Action for Economic Reforms (AER) calls on our national government to immediately address the different bottlenecks that our country faces in reducing the spread of COVID-19. Just a few days ago, we logged the highest single-day tally of new cases, numbering more than 26,000. The Health Professionals Alliance against COVID-19 (HPAAC) has sounded the alarm about our overwhelmed health facilities, which could no longer accommodate severely sick patients.

The Inter-Agency Task Force for the Management of Emerging Infectious Diseases (IATF) has to be self-critical and re-examine its strategy. Beyond the fact that it flip-flops on decisions regarding quarantine measures, the real issue is whether or not it makes sound decisions based on the data and the science. Easing up during a time when cases continue to rise at an alarming level (over 26,000 a day) and when health facilities are overstretched and health workers are exhausted is not sound at all.

Acceleration of vaccination is a central task, and indeed we have stepped up on this. However, our vaccine supply remains very limited because of tight global supply, even as a significant number of people express vaccine hesitancy. Government also needs to distribute vaccines equitably, especially to local government units outside Metro Manila, where cases are surging due to the Delta variant. We are far from reaching herd immunity, in the face of the deadly Delta variant.

Amid COVID-19’s rampage that is destroying our health system, we have to take drastic measures. We do not want the Indian or Indonesian crisis to happen to us. Doctors have warned us that this may happen if we do not adopt the hard measures.

The purpose of a strict lockdown is to help slow the spread of the Delta variant of the coronavirus, and ease the heavy burden faced by our health workers and the whole health system. Note that the cases are surging not only in the National Capital Region but also in the provinces. We have to apply a stricter level of quarantine at the national level.

But at the same time, a temporary restriction on mobility is insufficient, and has to be accompanied by other essential measures to make it effective. Our lockdowns have had limited effectiveness because they are porous and they are not accompanied by increased human health resources, testing, contract tracing, quarantine facilities, medicines and supplies, and relief for the hungry and unemployed.

We thus ask government to urgently execute temporary stricter restrictions on mobility. This is a necessary step towards the recovery of our health system. This will also facilitate economic recovery. But for this to be fully effective, government must be able to overcome its deficiencies in the past.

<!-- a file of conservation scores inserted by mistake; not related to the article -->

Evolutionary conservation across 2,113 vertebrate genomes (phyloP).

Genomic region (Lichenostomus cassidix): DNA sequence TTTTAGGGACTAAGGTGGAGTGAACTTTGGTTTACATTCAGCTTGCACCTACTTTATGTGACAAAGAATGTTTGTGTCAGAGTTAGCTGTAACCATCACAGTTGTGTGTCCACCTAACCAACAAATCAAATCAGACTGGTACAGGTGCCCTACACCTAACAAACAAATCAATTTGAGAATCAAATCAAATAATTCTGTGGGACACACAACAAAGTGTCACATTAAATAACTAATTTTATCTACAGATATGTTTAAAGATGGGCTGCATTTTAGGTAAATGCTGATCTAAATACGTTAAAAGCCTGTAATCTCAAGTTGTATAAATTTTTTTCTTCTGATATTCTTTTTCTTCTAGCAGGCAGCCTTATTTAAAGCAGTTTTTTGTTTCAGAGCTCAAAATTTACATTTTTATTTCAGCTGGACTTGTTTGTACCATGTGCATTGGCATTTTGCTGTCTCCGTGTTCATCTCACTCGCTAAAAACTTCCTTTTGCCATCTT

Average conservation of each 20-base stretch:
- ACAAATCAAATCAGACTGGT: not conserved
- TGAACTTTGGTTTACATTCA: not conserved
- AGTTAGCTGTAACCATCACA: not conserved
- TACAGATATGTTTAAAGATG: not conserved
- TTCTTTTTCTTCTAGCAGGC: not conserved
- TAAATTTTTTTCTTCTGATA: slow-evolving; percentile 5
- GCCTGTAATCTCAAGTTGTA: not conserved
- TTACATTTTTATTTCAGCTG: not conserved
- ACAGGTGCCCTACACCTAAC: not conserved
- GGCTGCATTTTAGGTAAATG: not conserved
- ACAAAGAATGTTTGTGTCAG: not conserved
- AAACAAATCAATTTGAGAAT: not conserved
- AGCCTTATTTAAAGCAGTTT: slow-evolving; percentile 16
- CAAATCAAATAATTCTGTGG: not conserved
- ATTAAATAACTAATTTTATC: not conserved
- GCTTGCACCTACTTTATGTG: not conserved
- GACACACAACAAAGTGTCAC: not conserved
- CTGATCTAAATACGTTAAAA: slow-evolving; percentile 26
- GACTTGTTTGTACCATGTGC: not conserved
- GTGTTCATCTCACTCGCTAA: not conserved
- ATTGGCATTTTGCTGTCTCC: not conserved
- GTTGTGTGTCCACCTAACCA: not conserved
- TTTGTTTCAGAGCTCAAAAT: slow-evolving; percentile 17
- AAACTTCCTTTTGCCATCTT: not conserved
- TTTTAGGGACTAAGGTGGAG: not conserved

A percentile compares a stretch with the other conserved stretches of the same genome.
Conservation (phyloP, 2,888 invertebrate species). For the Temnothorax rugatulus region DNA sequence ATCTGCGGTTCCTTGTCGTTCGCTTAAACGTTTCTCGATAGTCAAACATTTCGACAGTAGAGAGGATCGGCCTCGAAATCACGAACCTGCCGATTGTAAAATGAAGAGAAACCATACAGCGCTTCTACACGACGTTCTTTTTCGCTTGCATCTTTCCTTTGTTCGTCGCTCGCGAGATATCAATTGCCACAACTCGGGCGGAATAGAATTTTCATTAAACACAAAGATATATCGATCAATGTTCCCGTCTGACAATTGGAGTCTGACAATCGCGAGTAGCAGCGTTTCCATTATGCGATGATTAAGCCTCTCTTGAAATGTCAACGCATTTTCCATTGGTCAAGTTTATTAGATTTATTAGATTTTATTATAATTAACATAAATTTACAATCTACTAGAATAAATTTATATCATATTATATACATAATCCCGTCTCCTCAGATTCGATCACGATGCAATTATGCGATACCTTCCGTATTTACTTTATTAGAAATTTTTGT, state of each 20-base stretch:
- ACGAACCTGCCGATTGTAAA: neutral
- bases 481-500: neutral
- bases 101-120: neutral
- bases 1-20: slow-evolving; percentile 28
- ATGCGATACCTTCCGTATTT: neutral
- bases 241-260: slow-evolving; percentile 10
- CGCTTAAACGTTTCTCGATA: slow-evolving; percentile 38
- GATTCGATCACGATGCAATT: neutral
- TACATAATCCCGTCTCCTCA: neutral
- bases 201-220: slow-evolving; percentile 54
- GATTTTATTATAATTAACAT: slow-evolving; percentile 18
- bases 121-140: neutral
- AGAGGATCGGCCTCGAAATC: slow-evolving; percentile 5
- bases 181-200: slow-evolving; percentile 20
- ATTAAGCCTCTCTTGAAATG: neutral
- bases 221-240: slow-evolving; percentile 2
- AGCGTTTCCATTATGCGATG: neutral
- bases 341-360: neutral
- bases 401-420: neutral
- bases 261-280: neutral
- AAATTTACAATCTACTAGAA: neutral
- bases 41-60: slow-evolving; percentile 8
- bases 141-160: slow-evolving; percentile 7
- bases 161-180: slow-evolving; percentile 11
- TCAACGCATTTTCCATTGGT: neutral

Spokesman Harry Roque, in his infamous outburst, argued against the doctors who appealed for stricter mobility. His specious argument is that government does not want to deprive people of food and income. But his approach is wrong. Government’s responsibility is to provide relief, and social protection and not to expose people from getting sick or from dying.

For people to fully comply with the lockdown rules, the government must provide ayuda for the poor, the hungry, and the unemployed. Easing mobility when cases continue to surge amid a crumbling health system will also lead to economic disruption, but with greater costs.

Surging cases deter people from being mobile and will thus dampen consumption and consequently production. On the other, hand temporary restrictions on mobility in conjunction with providing relief to the poor, will enable quicker recovery.

Here is a stark lesson: Countries that are able to contain the pandemic through strict quarantine measures combined with decisive health interventions and ample economic aid are the first to recover jobs, investments, and growth.

Government points out its financial constraint to provide relief or ayuda and to do other interventions to contain COVID-19. But the financial constraint is surmountable.

Consider the following:

  1. The Philippine government will receive from the International Monetary Fund’s (IMF) Special Drawing Rights (SDRs) the equivalent of approximately US$2.78 billion. The IMF leadership decided to credit the SDRs to all its member countries towards boosting global liquidity and helping countries, especially developing ones, obtain the funding for their pandemic response. Actually, Philippine government owns the SDRs equivalent to US$2.78 billion. And the amount can be used without any strings attached for the government to spend for fighting the pandemic. We thus propose that the amount of US$2.78 billion be earmarked for additional essential health items and for ayuda.
  2. On top of using the IMF’s SDRs credited to the Philippine government, the Executive and Congress should change budget priorities and reallocate huge amounts for COVID-19 response, including ayuda. For example, we question the huge counter-insurgency and intelligence funds (the reality is that the insurgency is weak and is not a threat to national security) and the opaque pork barrel funds for favored politicians. It goes without saying that government stamp out corruption, most especially in a time of emergency.
  3. Economists, multilateral organizations, and financial institutions uniformly agree that the Philippine government can spend more through borrowing. After all, the country has undertaken the structural reforms resulting in a good credit rating, thereby enabling us to borrow. The standard criticism is that the government has been timid in its public spending, which also explains why the country has not flattened the epi curve and has not stimulated recovery.

The availability of foreign exchange from the IMF’s SDRs, the realignment of the budget, and the space for borrowing make our case and the call of health professionals for a lockdown combined with relief and other measures strong and convincing.